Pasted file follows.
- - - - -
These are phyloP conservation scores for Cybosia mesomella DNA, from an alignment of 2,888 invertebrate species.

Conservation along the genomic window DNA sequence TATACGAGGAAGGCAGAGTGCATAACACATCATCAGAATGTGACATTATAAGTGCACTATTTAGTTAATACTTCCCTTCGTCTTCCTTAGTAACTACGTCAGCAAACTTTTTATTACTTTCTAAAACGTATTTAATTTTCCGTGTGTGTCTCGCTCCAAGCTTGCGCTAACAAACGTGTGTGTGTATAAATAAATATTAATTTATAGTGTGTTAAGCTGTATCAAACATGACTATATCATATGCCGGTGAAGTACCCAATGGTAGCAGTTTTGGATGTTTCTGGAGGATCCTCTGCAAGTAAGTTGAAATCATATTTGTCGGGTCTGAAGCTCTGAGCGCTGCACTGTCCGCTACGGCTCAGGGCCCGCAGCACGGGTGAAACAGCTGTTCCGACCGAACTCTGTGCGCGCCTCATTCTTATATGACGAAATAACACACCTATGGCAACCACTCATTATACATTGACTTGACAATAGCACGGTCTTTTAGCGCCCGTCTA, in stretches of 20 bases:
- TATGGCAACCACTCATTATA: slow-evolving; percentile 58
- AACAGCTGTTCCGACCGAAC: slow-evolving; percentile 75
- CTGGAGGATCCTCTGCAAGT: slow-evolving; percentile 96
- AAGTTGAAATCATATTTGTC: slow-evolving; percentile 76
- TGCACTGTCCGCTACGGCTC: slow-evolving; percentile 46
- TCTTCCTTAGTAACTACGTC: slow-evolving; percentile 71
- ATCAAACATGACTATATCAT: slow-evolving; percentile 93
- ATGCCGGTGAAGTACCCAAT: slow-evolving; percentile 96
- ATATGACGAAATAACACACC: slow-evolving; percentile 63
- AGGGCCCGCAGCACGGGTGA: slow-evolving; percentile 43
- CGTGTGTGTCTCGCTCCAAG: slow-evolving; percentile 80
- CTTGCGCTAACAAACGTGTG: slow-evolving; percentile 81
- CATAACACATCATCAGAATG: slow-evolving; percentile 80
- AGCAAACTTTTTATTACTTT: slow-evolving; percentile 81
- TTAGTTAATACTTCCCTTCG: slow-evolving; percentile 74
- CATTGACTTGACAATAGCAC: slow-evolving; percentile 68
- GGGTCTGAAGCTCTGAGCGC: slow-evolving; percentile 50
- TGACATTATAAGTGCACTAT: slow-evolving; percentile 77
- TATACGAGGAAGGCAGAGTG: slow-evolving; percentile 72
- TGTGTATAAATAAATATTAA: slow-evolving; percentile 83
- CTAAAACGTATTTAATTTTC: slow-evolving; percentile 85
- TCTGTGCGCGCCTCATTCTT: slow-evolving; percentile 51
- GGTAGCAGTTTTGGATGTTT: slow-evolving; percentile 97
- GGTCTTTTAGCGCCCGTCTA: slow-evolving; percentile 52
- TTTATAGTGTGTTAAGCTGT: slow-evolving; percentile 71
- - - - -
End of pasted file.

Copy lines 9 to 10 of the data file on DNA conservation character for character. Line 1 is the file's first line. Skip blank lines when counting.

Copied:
- ATCAAACATGACTATATCAT: slow-evolving; percentile 93
- ATGCCGGTGAAGTACCCAAT: slow-evolving; percentile 96